How to Pipe Your Data with Kafka Connect

As software engineers we tend to like green field development—the process of starting from scratch without reusing existing code—because it allows us to start fresh with new sets of technologies and proper architectures that are more closely tied to the requirements of the business. But in more realistic scenarios, you don’t start developing software from scratch very often. There is a lot of infrastructure already built that you need to consider in your new designs. In this more typical form of development, your project probably involves migrating data between an old database system and a more modern one, or you might be migrating to a simpler database to reduce licensing costs. Within this article I will discuss the benefits of using Kafka Connect for complex data migrations such as these.

 

To Script or Not—Consider the Case of Syncing Data Between Old and New Systems

So let’s say the company that is hiring you wants to move its relational database to a non-relational one. During my young impulsive years as a developer, I would have gone straight away to write some scripts to move data around. That would do the trick—if moving the data was a one time thing. But what if it turned out that, because the old database couldn’t be shut down, you needed to move that data every month, or every week, or every day? 

Let’s make it even more complex. The data you are moving is critical to the business and you cannot mess it up. Even more complex, the data syncing needs to escalate properly as data size increases. 

Would you still trust your cool scripts? Are you confident enough they will be reliable, resilient, and scalable?

 

Beyond Scripts: A Cool New Way to Pipe Data

Our experience tells us that old and new systems often live in conjunction for quite some time before the old system can be retired. Our experience also tells us that it’s not so easy to go big-bang-switching database systems. These are very good reasons to consider Kafka, one of the current, coolest ways to stream data among systems or applications.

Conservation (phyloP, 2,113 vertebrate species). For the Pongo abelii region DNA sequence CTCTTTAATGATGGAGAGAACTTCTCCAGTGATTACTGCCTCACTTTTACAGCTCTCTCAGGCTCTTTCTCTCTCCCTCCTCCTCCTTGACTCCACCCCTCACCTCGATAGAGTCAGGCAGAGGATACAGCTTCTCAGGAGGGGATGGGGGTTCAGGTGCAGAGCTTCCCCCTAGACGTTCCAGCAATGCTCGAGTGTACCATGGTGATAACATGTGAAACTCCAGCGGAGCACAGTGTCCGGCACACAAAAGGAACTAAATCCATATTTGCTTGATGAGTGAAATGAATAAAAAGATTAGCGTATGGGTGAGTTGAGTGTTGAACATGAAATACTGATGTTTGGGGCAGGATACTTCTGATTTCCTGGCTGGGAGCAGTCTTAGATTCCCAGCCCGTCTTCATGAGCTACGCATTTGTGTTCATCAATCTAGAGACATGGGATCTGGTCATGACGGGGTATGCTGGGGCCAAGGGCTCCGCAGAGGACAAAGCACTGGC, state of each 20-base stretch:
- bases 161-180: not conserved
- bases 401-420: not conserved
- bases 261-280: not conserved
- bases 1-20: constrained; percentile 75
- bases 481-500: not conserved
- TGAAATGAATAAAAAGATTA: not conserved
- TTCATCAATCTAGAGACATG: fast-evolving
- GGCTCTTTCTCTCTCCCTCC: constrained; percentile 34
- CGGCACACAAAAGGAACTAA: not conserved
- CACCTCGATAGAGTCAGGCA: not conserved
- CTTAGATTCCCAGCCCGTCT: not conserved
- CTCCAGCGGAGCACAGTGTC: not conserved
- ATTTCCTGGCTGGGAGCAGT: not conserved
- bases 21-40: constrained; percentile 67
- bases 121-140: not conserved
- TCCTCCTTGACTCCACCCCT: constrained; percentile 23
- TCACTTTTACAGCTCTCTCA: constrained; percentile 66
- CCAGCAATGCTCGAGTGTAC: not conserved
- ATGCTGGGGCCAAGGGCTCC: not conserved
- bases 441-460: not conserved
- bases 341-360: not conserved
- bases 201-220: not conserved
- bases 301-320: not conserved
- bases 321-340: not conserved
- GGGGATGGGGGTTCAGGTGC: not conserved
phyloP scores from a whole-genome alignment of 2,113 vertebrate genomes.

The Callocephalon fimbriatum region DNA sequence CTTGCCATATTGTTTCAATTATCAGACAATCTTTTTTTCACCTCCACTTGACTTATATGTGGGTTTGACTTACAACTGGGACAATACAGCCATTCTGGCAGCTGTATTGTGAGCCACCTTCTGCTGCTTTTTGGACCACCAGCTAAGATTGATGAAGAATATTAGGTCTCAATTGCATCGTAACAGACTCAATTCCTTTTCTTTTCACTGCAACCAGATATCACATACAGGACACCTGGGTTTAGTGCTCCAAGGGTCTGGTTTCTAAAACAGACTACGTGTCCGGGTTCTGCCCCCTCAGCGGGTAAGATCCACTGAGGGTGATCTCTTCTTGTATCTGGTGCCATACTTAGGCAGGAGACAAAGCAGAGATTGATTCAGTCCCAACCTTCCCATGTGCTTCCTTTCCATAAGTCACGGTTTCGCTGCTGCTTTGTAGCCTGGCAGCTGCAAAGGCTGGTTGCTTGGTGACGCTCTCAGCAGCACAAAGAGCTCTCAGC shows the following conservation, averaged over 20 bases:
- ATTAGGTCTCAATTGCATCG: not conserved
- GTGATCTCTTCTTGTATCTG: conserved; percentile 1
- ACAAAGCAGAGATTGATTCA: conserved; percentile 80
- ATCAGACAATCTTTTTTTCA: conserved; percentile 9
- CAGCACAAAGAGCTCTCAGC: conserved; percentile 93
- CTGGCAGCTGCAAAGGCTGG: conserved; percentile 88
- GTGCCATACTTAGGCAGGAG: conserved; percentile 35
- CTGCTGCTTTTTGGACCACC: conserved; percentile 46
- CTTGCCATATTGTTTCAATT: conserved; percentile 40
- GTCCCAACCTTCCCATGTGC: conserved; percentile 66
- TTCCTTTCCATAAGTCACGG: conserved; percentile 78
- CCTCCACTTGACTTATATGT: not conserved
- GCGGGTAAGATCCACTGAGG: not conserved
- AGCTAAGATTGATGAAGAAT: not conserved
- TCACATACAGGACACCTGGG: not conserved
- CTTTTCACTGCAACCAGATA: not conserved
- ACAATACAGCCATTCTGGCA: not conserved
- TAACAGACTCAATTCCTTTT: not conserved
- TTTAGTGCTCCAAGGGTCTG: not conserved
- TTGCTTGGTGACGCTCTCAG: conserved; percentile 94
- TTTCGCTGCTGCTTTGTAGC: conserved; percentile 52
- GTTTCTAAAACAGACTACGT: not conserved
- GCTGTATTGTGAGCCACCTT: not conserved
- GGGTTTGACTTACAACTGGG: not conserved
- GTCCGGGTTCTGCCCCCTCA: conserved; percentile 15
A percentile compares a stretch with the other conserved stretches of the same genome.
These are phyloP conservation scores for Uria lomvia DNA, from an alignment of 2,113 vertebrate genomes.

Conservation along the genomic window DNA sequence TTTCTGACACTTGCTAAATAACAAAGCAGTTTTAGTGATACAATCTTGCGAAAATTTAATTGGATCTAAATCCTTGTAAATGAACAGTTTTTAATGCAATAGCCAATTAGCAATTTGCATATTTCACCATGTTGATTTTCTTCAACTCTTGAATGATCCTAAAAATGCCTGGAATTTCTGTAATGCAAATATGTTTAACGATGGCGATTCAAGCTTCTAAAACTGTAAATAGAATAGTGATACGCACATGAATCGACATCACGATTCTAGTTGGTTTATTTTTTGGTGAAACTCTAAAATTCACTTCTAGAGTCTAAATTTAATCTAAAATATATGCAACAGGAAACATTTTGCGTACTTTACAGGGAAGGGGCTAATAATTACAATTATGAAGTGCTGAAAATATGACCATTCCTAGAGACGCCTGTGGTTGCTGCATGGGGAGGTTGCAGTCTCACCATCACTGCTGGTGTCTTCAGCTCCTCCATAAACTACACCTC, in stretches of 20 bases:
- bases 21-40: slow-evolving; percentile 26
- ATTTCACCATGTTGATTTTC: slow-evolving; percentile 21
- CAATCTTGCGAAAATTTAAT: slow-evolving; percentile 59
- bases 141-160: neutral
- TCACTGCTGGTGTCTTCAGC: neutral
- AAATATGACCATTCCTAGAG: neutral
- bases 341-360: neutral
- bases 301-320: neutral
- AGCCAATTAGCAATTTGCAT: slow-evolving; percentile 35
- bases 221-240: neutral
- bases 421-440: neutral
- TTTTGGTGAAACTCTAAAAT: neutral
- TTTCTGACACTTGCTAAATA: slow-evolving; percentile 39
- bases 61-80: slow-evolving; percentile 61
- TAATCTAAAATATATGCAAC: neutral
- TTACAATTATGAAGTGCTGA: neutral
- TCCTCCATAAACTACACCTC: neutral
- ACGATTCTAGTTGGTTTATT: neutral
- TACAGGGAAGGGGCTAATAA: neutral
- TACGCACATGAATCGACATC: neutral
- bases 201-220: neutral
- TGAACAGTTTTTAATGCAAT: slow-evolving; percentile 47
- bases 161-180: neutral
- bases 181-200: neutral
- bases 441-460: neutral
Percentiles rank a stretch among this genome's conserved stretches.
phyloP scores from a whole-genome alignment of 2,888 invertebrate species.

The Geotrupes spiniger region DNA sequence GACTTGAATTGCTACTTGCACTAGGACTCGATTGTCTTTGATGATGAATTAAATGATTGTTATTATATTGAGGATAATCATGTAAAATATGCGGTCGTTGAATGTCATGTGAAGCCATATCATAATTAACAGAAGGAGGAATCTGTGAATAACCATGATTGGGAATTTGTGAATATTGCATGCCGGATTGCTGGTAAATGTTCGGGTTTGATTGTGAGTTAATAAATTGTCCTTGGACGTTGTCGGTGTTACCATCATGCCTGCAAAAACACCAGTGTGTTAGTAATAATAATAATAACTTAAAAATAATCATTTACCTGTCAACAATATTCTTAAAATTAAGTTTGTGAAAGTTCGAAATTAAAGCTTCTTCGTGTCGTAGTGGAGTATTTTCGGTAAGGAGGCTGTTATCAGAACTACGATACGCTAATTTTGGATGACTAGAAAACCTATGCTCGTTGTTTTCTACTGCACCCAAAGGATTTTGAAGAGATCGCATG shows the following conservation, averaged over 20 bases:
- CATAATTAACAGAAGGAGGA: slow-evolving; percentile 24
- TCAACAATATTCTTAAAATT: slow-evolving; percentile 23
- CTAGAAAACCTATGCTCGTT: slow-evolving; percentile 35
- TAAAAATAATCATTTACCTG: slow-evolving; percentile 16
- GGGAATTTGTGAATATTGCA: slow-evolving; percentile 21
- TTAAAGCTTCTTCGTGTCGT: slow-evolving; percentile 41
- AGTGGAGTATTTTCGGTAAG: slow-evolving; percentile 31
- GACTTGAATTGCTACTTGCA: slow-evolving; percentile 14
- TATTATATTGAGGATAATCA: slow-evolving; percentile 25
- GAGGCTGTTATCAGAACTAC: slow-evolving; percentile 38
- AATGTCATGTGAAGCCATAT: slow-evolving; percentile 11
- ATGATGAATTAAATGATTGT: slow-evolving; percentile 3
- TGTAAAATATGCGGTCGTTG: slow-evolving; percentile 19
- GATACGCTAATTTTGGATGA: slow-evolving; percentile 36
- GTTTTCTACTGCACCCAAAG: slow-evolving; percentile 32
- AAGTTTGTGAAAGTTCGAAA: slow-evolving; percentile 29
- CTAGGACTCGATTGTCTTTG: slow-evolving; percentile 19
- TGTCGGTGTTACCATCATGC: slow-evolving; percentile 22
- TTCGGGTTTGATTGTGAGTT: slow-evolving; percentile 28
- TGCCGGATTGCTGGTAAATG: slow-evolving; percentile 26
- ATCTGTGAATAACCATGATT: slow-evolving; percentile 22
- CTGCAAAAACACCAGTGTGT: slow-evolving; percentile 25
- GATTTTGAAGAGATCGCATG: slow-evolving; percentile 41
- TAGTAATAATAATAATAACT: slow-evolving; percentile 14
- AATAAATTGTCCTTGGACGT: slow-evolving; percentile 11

You may already know something about the producer-consumer capabilities of Kafka, but you should take a look at a sharp component of this platform: Kafka Connect.  Kafka Connect gives you toolsets to interconnect data pipes with all sorts of different types of valves. These valves come in the form of connectors that can either grab data from a source, or insert data into another one. 

One of the main advantages of Kafka Connect is the simplicity. Forget about those Python scripts you were already compiling in your head. With Kafka Connect, you just need to write configuration files in the form of JSON or properties format. Choose from a variety of already developed connectors and then tune your settings according to the needs of your data syncing. 

 

Kafka Connect: A Sample Project to Sync Data

Let’s put on our plumber gloves and pipe some example data.

Docker Compose Project

Apache Kafka is an open source project that Confluent has packed in an elegant platform. You can easily configure the different dependencies in a docker-compose project. In the following GitHub project, I put all the required components for this project using the Confluent sample project, adding an extra configuration to initialize a MySQL docker image with the Employees Sample Database, and a MongoDB docker image to be used as data destination.

Let’s run the project and inflate the MySQL Employees database:

docker-compose up --build

Run the project and inflate the MySQL Employees database

The project also has the required connector classes to extract data from JDBC source (along with MySQL driver), and put it into MongoDB. Now let’s write the connectors.

Source Connector

This is the JDBC source connector that will be used to extract the data from the MySQL database.

{
 "name":"samples.employees.source.sync.connector",
 "config":{
   "connector.class":"io.confluent.connect.jdbc.JdbcSourceConnector",
   "tasks.max":"1",
   "key.converter":"org.apache.kafka.connect.json.JsonConverter",
   "key.converter.schemas.enable":"false",
   "value.converter": "org.apache.kafka.connect.json.JsonConverter",
   "value.converter.schemas.enable":"false",
   "connection.url":"jdbc:mysql://mysql-employees:3306/employees",
   "connection.user":"root",
   "connection.password":"123456",
   "mode":"incrementing",
   "incrementing.column.name": "emp_no",
   "query": "select * from (select e.emp_no, birth_date, first_name, last_name, gender, hire_date, max(s.salary) as top_salary from employees e join salaries s on e.emp_no = s.emp_no group by e.emp_no) as employee_salaries",
   "producer.interceptor.classes": "io.confluent.monitoring.clients.interceptor.MonitoringProducerInterceptor",
   "numeric.mapping":"best_fit",
   "validate.non.null":"false",
   "poll.interval.ms":3000,